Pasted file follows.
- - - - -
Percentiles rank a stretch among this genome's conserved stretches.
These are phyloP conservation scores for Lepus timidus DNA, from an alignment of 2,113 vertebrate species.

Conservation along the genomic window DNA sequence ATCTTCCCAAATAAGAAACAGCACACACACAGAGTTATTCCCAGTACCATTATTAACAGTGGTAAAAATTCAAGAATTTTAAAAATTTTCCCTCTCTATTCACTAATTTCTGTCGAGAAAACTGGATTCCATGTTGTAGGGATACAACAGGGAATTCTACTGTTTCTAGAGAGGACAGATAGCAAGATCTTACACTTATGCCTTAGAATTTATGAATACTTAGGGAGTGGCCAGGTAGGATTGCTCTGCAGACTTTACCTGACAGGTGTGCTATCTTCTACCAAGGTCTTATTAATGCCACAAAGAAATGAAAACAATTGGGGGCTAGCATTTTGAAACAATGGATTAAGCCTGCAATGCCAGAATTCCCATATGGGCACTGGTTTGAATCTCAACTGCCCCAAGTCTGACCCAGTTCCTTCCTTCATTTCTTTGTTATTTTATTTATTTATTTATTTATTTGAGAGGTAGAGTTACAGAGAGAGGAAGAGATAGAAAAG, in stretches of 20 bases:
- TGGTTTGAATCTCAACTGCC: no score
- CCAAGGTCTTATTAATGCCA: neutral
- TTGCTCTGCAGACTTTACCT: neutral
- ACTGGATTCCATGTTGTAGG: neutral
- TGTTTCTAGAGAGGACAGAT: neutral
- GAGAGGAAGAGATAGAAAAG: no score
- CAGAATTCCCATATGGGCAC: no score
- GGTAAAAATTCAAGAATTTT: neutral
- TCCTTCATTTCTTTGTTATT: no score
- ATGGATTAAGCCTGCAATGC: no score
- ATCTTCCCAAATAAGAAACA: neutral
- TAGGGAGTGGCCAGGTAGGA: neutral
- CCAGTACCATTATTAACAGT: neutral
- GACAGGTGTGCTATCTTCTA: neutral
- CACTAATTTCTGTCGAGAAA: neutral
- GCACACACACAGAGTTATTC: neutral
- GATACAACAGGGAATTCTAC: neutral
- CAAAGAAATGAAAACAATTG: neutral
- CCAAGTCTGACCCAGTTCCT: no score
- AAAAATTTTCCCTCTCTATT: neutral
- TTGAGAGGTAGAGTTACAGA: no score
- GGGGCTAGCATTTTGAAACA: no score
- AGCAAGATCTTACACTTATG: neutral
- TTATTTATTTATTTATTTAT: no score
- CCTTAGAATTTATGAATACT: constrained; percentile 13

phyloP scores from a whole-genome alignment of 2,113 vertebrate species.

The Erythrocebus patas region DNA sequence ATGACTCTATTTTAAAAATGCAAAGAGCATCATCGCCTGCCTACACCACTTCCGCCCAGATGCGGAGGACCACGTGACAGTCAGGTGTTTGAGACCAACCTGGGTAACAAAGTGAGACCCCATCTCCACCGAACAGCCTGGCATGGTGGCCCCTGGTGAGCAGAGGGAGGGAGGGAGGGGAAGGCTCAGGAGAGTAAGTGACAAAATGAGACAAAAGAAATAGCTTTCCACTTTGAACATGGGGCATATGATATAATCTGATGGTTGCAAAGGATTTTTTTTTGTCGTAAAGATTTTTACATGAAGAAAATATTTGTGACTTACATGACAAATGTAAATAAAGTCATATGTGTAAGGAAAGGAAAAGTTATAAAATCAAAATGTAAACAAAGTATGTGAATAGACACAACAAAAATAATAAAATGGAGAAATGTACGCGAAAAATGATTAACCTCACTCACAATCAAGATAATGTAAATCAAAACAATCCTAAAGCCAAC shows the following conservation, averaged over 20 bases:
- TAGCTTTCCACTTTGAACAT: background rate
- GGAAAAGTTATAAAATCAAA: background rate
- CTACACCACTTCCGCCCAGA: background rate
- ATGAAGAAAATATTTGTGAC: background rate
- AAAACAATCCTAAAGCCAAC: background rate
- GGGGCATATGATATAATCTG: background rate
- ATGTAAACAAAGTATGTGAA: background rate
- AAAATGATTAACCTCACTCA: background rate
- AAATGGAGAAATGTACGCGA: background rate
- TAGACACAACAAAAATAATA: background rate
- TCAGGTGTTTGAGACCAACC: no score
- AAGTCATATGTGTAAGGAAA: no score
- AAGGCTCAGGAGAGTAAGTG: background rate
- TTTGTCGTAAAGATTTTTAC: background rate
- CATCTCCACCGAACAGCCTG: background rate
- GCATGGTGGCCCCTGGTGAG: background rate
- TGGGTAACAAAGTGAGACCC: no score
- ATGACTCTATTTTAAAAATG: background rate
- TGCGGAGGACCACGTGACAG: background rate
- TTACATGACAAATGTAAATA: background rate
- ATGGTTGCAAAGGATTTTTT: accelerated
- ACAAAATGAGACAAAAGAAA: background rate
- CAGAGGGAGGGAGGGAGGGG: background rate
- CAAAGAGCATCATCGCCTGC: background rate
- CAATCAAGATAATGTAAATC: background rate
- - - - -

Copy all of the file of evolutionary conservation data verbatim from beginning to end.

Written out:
Percentiles rank a stretch among this genome's conserved stretches.
These are phyloP conservation scores for Lepus timidus DNA, from an alignment of 2,113 vertebrate species.

Conservation along the genomic window DNA sequence ATCTTCCCAAATAAGAAACAGCACACACACAGAGTTATTCCCAGTACCATTATTAACAGTGGTAAAAATTCAAGAATTTTAAAAATTTTCCCTCTCTATTCACTAATTTCTGTCGAGAAAACTGGATTCCATGTTGTAGGGATACAACAGGGAATTCTACTGTTTCTAGAGAGGACAGATAGCAAGATCTTACACTTATGCCTTAGAATTTATGAATACTTAGGGAGTGGCCAGGTAGGATTGCTCTGCAGACTTTACCTGACAGGTGTGCTATCTTCTACCAAGGTCTTATTAATGCCACAAAGAAATGAAAACAATTGGGGGCTAGCATTTTGAAACAATGGATTAAGCCTGCAATGCCAGAATTCCCATATGGGCACTGGTTTGAATCTCAACTGCCCCAAGTCTGACCCAGTTCCTTCCTTCATTTCTTTGTTATTTTATTTATTTATTTATTTATTTGAGAGGTAGAGTTACAGAGAGAGGAAGAGATAGAAAAG, in stretches of 20 bases:
- TGGTTTGAATCTCAACTGCC: no score
- CCAAGGTCTTATTAATGCCA: neutral
- TTGCTCTGCAGACTTTACCT: neutral
- ACTGGATTCCATGTTGTAGG: neutral
- TGTTTCTAGAGAGGACAGAT: neutral
- GAGAGGAAGAGATAGAAAAG: no score
- CAGAATTCCCATATGGGCAC: no score
- GGTAAAAATTCAAGAATTTT: neutral
- TCCTTCATTTCTTTGTTATT: no score
- ATGGATTAAGCCTGCAATGC: no score
- ATCTTCCCAAATAAGAAACA: neutral
- TAGGGAGTGGCCAGGTAGGA: neutral
- CCAGTACCATTATTAACAGT: neutral
- GACAGGTGTGCTATCTTCTA: neutral
- CACTAATTTCTGTCGAGAAA: neutral
- GCACACACACAGAGTTATTC: neutral
- GATACAACAGGGAATTCTAC: neutral
- CAAAGAAATGAAAACAATTG: neutral
- CCAAGTCTGACCCAGTTCCT: no score
- AAAAATTTTCCCTCTCTATT: neutral
- TTGAGAGGTAGAGTTACAGA: no score
- GGGGCTAGCATTTTGAAACA: no score
- AGCAAGATCTTACACTTATG: neutral
- TTATTTATTTATTTATTTAT: no score
- CCTTAGAATTTATGAATACT: constrained; percentile 13

phyloP scores from a whole-genome alignment of 2,113 vertebrate species.

The Erythrocebus patas region DNA sequence ATGACTCTATTTTAAAAATGCAAAGAGCATCATCGCCTGCCTACACCACTTCCGCCCAGATGCGGAGGACCACGTGACAGTCAGGTGTTTGAGACCAACCTGGGTAACAAAGTGAGACCCCATCTCCACCGAACAGCCTGGCATGGTGGCCCCTGGTGAGCAGAGGGAGGGAGGGAGGGGAAGGCTCAGGAGAGTAAGTGACAAAATGAGACAAAAGAAATAGCTTTCCACTTTGAACATGGGGCATATGATATAATCTGATGGTTGCAAAGGATTTTTTTTTGTCGTAAAGATTTTTACATGAAGAAAATATTTGTGACTTACATGACAAATGTAAATAAAGTCATATGTGTAAGGAAAGGAAAAGTTATAAAATCAAAATGTAAACAAAGTATGTGAATAGACACAACAAAAATAATAAAATGGAGAAATGTACGCGAAAAATGATTAACCTCACTCACAATCAAGATAATGTAAATCAAAACAATCCTAAAGCCAAC shows the following conservation, averaged over 20 bases:
- TAGCTTTCCACTTTGAACAT: background rate
- GGAAAAGTTATAAAATCAAA: background rate
- CTACACCACTTCCGCCCAGA: background rate
- ATGAAGAAAATATTTGTGAC: background rate
- AAAACAATCCTAAAGCCAAC: background rate
- GGGGCATATGATATAATCTG: background rate
- ATGTAAACAAAGTATGTGAA: background rate
- AAAATGATTAACCTCACTCA: background rate
- AAATGGAGAAATGTACGCGA: background rate
- TAGACACAACAAAAATAATA: background rate
- TCAGGTGTTTGAGACCAACC: no score
- AAGTCATATGTGTAAGGAAA: no score
- AAGGCTCAGGAGAGTAAGTG: background rate
- TTTGTCGTAAAGATTTTTAC: background rate
- CATCTCCACCGAACAGCCTG: background rate
- GCATGGTGGCCCCTGGTGAG: background rate
- TGGGTAACAAAGTGAGACCC: no score
- ATGACTCTATTTTAAAAATG: background rate
- TGCGGAGGACCACGTGACAG: background rate
- TTACATGACAAATGTAAATA: background rate
- ATGGTTGCAAAGGATTTTTT: accelerated
- ACAAAATGAGACAAAAGAAA: background rate
- CAGAGGGAGGGAGGGAGGGG: background rate
- CAAAGAGCATCATCGCCTGC: background rate
- CAATCAAGATAATGTAAATC: background rate